More older people turning to cooking, music
An increasing number of older people in Japan are taking an active interest in cooking or music as a means to enjoy their lives.
As Japan prepares for a peak in retirement of baby boomers in 2007, an increasing number of older people are taking an active interest in cooking or music as a means to enjoy their lives in retirement.
Cooking and music courses are gaining popularity in parts of the country, some of them offered by organizations such as the Better Home Association and music instrument maker Yamaha Corp.
Those taking lessons include elderly people in their 80s, indicating some retirees are making an active effort to get out and enjoy their lives instead of staying home and simply getting old.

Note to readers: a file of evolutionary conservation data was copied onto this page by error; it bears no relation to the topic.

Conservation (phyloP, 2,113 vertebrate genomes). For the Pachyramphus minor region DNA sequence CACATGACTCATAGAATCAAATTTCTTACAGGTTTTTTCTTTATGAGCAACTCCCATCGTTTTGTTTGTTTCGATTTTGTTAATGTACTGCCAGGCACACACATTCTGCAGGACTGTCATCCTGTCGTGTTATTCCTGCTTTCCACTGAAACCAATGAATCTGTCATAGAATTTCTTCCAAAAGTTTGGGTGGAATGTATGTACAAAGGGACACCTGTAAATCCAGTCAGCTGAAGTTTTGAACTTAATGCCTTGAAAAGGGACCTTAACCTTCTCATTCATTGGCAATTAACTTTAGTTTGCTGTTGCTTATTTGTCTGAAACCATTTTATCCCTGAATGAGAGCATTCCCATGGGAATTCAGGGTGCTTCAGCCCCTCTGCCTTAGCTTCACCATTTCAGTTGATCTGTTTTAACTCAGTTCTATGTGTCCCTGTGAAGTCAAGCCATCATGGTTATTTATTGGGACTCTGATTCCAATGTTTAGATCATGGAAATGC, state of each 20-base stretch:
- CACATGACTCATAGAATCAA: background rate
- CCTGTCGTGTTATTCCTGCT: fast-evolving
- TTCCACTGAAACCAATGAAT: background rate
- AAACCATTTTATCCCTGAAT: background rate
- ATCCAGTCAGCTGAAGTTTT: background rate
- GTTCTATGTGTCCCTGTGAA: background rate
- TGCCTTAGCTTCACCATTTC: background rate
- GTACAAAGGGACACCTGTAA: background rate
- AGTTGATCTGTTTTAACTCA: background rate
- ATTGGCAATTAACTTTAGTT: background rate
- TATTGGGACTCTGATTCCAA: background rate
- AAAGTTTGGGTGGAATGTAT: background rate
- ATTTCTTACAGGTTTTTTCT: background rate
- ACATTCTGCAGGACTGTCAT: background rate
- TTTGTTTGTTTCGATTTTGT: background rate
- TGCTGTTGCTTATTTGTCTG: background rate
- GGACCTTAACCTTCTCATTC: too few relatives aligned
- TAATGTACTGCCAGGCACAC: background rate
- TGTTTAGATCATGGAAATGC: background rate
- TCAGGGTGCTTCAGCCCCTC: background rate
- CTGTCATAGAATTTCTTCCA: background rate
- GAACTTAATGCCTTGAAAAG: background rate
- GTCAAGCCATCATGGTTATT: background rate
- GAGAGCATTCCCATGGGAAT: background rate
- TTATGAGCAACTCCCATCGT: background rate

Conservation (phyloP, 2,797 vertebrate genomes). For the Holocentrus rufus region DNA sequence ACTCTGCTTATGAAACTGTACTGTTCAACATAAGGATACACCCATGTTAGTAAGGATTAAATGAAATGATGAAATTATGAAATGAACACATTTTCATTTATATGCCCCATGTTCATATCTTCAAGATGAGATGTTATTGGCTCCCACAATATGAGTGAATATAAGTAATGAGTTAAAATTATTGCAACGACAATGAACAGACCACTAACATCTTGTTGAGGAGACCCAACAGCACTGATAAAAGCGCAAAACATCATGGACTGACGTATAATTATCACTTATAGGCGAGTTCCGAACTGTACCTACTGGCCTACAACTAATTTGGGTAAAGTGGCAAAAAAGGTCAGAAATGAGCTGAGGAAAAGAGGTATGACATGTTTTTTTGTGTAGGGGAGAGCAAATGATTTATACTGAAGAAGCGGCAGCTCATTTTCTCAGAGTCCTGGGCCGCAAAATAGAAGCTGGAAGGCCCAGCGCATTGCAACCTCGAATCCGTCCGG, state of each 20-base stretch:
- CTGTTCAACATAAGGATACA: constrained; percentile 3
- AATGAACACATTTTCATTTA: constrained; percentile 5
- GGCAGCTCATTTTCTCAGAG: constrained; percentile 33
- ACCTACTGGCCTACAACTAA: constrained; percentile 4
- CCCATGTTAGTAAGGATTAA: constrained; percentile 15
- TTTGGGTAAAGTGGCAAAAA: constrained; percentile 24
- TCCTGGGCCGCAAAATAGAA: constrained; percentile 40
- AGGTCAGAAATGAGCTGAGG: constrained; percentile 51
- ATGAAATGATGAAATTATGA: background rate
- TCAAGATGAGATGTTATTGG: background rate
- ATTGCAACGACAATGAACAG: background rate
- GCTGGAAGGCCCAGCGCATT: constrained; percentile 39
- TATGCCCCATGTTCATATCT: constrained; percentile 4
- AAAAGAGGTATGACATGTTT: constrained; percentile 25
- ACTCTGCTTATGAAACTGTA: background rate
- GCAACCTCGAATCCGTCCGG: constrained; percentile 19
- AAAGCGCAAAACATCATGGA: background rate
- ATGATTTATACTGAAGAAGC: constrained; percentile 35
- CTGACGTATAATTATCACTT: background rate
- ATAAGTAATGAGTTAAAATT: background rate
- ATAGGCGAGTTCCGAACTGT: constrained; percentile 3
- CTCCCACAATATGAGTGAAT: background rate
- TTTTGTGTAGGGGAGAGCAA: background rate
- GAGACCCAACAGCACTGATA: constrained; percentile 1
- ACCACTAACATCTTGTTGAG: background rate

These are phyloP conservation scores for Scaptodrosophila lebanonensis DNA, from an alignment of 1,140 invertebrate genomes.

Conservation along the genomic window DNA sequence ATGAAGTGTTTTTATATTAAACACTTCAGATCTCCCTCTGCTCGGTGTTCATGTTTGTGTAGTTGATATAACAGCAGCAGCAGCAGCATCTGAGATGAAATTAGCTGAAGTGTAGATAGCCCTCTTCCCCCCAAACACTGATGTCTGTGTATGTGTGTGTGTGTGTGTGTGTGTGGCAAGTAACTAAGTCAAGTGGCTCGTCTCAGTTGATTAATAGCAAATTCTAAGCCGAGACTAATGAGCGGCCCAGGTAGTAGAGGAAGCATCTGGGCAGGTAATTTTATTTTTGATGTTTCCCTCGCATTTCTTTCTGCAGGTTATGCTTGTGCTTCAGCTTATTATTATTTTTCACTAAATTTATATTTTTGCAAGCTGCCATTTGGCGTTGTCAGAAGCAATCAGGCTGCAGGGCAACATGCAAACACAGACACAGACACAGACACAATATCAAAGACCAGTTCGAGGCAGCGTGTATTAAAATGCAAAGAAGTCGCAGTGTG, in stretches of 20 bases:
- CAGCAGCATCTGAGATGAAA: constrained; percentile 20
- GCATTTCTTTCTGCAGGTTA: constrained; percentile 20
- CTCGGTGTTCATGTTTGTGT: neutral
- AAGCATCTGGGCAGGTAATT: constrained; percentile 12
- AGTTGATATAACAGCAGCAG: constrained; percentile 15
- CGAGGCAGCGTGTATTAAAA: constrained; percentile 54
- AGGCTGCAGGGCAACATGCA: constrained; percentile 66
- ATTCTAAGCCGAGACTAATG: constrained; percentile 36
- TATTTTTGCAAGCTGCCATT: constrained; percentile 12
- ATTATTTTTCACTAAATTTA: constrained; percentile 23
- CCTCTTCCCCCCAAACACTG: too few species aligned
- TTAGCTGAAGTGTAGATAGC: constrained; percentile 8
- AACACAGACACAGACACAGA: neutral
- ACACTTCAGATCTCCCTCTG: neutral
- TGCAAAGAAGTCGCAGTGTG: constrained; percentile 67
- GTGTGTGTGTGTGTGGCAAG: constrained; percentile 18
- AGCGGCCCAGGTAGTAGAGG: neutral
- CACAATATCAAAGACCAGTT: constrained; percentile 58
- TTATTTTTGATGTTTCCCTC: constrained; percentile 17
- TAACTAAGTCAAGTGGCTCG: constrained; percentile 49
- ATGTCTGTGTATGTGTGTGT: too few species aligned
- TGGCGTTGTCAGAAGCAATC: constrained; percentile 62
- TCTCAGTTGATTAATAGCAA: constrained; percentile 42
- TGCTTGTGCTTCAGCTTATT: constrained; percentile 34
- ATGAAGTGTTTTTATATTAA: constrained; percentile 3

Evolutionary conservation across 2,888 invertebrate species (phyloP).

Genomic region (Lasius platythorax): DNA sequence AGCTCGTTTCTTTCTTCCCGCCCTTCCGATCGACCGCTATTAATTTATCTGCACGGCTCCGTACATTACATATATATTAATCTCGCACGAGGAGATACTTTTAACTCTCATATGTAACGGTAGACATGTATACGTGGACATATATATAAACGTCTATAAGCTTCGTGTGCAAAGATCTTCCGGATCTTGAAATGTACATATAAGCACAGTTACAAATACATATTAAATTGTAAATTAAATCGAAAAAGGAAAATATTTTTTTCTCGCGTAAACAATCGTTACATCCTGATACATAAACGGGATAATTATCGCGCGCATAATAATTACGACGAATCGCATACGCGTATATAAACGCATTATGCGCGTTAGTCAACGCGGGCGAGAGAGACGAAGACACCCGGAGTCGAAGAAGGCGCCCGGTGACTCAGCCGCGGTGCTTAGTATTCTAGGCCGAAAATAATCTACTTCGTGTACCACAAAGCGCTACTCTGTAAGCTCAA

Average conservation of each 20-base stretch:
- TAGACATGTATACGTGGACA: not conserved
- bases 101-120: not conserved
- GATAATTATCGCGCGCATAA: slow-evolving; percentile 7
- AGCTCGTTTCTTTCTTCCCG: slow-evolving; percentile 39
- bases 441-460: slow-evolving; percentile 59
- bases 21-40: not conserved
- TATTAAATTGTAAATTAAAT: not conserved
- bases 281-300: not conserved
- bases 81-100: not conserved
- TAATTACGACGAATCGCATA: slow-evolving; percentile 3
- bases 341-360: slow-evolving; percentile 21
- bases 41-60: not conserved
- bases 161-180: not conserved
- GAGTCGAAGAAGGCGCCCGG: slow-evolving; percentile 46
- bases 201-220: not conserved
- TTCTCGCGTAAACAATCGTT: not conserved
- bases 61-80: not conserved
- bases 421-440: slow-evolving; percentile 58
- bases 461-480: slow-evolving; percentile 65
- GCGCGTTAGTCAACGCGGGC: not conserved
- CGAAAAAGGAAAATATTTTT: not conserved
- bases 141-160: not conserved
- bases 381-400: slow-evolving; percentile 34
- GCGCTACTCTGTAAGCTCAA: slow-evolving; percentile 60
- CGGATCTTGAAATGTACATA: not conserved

Many products of Japan's first postwar baby boom between 1947 and 1949 will hit retirement age in 2007.
The Better Home Association offers cooking courses to middle age and older people in Tokyo and other places in the country.
A group of about 30 men, including those in their 50s and 80s, in a relatively advanced course received a lesson on making beef stew, Caesar salad and dessert crepes in the association's headquarters in Tokyo's Shibuya district.
Wearing aprons and bandannas in a variety of colors, the men broke into groups of four and appeared serious, deftly handling their kitchen knives. They grilled pieces of meat in frying pans and boiled them in pots.
They followed the teacher's instructions and seemed to get along well with each other.